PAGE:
Soll says his contracts prevent him from sharing his negotiated rates with insurance companies, but he notes the price differences can be much different when insurance companies or even different providers are compared.
FOX 8 News and our partners at NOLA.com | The Times-Picayune and ClearHealthCosts.com have spent the past five months gathering healthcare prices around the metro area. Hundreds of our viewers have contributed pricing information too.
One viewer who's an Aetna customer had a patient responsibility of $748 on an MRI at Ochsner. That viewer could have saved $250, ignoring her Aetna insurance and using cash at a nearby imaging center.
"The insurance companies will typically give in for higher rates on the imaging services, in order to secure lower fees for more intensive-type services," Soll says, "whereas, when an insurance is negotiating with a non-hospital provider for imaging services, that's the only thing they're negotiating. So, they play hard ball and the insurance companies essentially tell you what the rate's going to be, and you can accept it or not."
There's more. Our healthcare provider source provided FOX 8 with negotiated rates of these three insurance companies and their cash prices. For that MRI of the spine, remember, United had a contract price of $1,000, Humana $988.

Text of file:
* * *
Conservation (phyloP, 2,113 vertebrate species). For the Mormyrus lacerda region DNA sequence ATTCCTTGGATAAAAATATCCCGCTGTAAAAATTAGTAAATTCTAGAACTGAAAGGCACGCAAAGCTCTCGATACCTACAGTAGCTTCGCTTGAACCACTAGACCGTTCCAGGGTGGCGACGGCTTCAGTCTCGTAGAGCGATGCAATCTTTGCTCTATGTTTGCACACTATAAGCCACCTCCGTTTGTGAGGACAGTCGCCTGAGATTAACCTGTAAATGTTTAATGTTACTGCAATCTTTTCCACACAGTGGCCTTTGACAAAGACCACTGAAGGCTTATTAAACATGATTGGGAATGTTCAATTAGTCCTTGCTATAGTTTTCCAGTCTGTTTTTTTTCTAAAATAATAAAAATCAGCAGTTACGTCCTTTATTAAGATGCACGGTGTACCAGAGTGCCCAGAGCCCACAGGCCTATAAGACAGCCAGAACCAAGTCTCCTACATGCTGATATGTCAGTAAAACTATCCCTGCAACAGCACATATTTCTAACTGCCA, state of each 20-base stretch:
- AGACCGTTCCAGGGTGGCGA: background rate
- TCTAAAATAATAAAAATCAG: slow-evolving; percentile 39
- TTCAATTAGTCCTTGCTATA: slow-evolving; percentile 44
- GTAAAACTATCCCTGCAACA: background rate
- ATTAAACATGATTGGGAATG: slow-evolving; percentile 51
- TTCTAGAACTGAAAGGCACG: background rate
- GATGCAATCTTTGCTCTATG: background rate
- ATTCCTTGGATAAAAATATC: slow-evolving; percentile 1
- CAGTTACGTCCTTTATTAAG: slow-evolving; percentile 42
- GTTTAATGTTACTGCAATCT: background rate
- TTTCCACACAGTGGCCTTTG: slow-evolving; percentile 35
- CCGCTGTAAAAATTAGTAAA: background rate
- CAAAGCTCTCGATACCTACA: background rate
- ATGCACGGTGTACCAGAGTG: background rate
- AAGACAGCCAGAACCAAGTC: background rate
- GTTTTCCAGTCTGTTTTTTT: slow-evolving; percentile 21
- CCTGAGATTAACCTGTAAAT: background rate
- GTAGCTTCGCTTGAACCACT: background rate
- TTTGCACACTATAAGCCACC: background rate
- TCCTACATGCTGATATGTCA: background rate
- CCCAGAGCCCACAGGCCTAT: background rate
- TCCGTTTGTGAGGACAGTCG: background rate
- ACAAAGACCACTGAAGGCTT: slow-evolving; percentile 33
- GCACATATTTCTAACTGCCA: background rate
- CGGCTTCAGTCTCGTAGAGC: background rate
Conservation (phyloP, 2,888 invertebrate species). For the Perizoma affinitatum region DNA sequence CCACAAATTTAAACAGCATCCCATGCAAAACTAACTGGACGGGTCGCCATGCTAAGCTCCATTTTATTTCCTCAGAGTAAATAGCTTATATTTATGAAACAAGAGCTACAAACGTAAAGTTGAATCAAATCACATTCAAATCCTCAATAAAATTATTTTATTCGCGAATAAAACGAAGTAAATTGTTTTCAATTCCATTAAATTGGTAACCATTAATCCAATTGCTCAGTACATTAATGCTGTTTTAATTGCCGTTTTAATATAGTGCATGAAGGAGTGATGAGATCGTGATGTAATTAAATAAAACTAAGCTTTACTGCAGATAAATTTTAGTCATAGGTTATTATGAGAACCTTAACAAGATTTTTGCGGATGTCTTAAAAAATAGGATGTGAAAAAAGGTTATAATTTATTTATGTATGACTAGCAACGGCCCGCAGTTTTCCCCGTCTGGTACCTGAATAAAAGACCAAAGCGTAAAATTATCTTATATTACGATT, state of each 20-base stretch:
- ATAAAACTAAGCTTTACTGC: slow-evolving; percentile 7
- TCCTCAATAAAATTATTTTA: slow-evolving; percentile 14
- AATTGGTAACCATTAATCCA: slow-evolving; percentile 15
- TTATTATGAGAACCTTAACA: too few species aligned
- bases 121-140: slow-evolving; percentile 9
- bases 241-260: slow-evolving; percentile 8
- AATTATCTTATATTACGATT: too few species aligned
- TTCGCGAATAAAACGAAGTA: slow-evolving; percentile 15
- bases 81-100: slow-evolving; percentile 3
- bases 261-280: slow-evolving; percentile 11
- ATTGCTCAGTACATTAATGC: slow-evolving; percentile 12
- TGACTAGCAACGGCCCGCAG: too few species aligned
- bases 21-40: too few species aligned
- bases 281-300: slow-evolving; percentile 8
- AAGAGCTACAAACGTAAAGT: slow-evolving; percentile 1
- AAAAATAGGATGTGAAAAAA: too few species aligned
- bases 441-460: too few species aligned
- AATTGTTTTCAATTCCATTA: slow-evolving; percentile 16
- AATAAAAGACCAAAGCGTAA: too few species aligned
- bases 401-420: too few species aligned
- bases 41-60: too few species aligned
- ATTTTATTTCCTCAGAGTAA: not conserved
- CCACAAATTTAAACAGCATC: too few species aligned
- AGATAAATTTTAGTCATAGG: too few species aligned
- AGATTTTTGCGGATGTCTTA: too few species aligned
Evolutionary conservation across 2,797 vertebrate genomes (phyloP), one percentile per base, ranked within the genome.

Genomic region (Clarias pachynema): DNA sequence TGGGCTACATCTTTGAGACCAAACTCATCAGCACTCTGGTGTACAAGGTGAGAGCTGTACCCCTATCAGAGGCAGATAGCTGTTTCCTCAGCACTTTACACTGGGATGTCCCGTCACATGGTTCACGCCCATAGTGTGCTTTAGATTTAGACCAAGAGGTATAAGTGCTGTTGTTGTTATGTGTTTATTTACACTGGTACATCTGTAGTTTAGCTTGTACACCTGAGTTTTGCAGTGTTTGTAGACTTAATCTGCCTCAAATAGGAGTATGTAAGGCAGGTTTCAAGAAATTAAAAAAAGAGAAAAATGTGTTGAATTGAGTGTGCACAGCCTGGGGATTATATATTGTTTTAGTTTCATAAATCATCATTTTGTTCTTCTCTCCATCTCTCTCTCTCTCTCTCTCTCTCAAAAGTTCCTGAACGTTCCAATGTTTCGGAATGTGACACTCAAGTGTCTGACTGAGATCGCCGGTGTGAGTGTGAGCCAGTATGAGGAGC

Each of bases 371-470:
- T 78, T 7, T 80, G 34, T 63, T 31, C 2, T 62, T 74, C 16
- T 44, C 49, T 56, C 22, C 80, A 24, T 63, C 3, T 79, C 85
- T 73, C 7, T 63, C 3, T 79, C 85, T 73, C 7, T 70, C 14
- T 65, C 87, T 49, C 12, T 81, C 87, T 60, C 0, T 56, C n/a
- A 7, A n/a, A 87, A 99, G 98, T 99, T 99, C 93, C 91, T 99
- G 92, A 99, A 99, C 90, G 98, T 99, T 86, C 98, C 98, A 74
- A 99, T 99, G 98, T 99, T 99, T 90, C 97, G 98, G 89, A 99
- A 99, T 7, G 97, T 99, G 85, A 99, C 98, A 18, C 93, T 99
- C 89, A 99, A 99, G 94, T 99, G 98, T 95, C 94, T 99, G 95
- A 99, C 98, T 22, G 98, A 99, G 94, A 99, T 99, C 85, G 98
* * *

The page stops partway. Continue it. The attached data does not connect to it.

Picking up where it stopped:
But if you're willing to pay cash, the same procedure costs much less: $675.
"I was quite surprised," Field says. "What that means is you can walk in off the street and, without even negotiating, you can get a bigger deal than these large, sophisticated, corporate insurance companies."
If we could all see all the prices all the time, as we do in our source's document, we might think differently about our rising insurance premiums and rising out-of-pocket costs. That would mean that we would know the price of an MRI in advance, just as we would if we compared prices at Costco and Sam's Club, or Rouse's and Winn Dixie.
"It would fundamentally change healthcare," Field tells us. "Right now, providers and insurance companies try to keep their rates secret. They don't want the other companies to know and they don't want the individual self-pay patients to know, because then you know how cheap a rate you could get. But imagine if it were like buying a TV, where every TV had a price under it and there were no secrets."
Our Cracking the Code series looked at pricing different providers. One of the many things we learned is that, when you shop health insurance, you should ask questions - because, in this case, the name of your insurance company can make a big difference in much you pay.
"If we saw that in healthcare, we would see a transformation," Field says. "We would see prices coming down and we would see care becoming a lot more accessible, particularly to people who don't have insurance."
The rates vary from provider to provider; the MRI of spine procedure here is one example of thousands in the metro area.
Humana never responded to our request for comment. United Healthcare sent this statement late Wednesday: